; Estrich, 1987
; Krulewitz & Nash, 1979
; Langley et al., 1991
; Shotland & Goodstein, 1992
; Wyer et al., 1985
). Used as a means by which to measure the violence and severity of the crime, victim resistance may be conceptualized as a means by which observers determine whether or what occurred was a rape. Such judgments may influence jurors’ verdicts and judges’ decisions regarding punishment (Langley et al., 1991
), as well as police decisions regarding whether or not a case should be investigated or deemed “unfound”.
Clearly, the findings of this study are not congruent with cultural myths about how “real rape victims” respond. A common rape myth is that “any healthy women can resist a rapist if she really wants to” (Burt, 1991
, p. 31). The corollary is that if she got raped, she must not have resisted enough, and therefore must have wanted it or consented (Burt, 1991
). Judging from the high percentages of rape victims who thought that they would be harmed or killed, it is clear that these women were not consenting. Rather, they were afraid and concerned about being seriously harmed or killed. In short, the findings of this study indicate that little or no active resistance on the part of a rape victim should not be interpreted as consent.
Previous findings indicate that perceived threat is related to other peritraumatic responses (Gershuny et al., 2003
; Griffin et al., 1997
) and crime variables (Kilpatrick et al., 1989
). The findings of this study provide additional insight into variables that are related to perceived threat. Perceived threat was predicted by three peritraumatic emotions: feeling afraid, numb, and less calm. These results support previous findings that perceived threat is related to peritraumatic emotions (Bernat et al., 1998
; Griffin et al., 1997
). As noted, Gershuny and colleagues (2003)
found that perceived threat mediated the relationship between dissociation and PTSD. The authors hypothesized that trauma-related fears of death might be conceptualized as an element of panic, which leads to dissociation in the absence of an opportunity for physical escape. The findings in the current study are consistent with Gershuny's findings. Although there was no measure of temporal sequence in this study, it may be that the perception of threat functioned as a cue for feeling afraid and numb.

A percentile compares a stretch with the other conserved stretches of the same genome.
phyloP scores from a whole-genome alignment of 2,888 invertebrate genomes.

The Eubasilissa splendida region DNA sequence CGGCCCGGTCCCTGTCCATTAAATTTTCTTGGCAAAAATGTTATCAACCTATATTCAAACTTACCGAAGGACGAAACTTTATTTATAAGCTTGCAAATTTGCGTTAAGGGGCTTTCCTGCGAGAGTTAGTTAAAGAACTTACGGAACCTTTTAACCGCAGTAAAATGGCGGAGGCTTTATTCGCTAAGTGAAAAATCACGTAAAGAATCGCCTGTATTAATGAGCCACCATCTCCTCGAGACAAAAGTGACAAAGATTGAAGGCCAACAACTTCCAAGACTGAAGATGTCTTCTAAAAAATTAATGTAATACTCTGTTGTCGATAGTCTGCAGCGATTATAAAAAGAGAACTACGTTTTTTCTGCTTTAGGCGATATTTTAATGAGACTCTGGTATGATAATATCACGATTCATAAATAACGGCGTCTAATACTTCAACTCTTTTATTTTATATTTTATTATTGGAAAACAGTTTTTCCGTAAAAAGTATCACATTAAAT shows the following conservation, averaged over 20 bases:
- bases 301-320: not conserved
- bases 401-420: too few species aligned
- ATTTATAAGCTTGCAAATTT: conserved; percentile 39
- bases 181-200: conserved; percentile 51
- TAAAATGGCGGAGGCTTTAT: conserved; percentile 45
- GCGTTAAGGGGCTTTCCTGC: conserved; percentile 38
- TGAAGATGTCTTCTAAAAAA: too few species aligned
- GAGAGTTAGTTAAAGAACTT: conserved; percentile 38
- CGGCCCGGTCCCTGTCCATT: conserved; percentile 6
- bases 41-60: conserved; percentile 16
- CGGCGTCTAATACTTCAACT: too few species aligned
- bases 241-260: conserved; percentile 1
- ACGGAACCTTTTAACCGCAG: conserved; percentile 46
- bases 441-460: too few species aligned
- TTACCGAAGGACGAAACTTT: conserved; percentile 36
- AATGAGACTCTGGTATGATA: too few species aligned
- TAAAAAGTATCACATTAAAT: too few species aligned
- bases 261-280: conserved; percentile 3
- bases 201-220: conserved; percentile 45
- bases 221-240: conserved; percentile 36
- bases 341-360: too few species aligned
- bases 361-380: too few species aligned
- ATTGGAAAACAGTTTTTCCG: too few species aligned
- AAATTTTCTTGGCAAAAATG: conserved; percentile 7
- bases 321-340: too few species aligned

Regarding the relationship between duration and victim perception of imminent harm, it may be that the longer the crime, the more time a victim has to consider the possibility that she will be seriously injured or killed. Although the number of assailant threats and violent acts were not measured in this study, it may be that longer crimes were characterized by more threats or physical violence on the part of the assailant. It is interesting to note that none of the other crime variables included in the regression (e.g., injury, weapon, restraint) were associated with victims’ perception of imminent harm. Several of these severity indices have been examined in past research as predictors of post-crime distress, reflecting the assumption that the level of violence (e.g., penetration, injury) in a crime can adequately capture the victim’s emotional or cognitive reaction to it. The findings of this study suggest that traditional measures of actual violence and other crime variables (e.g., acquaintance status) may not be related to the victim’s perception of imminent harm. It is worth noting that when only crime variables had been entered into the regression, rape was a significant predictor of perceived threat. Once peritraumatic emotions were entered, rape was no longer significant. Thus, it appears that peritraumatic emotions were better than sexual assault in explaining the variance in perceived threat.
Two of the peritraumatic behavioral responses predicted perceived threat, begged, pleaded, and cried and tried to reason with him. Some researchers (e.g., Bart & O'Brien, 1985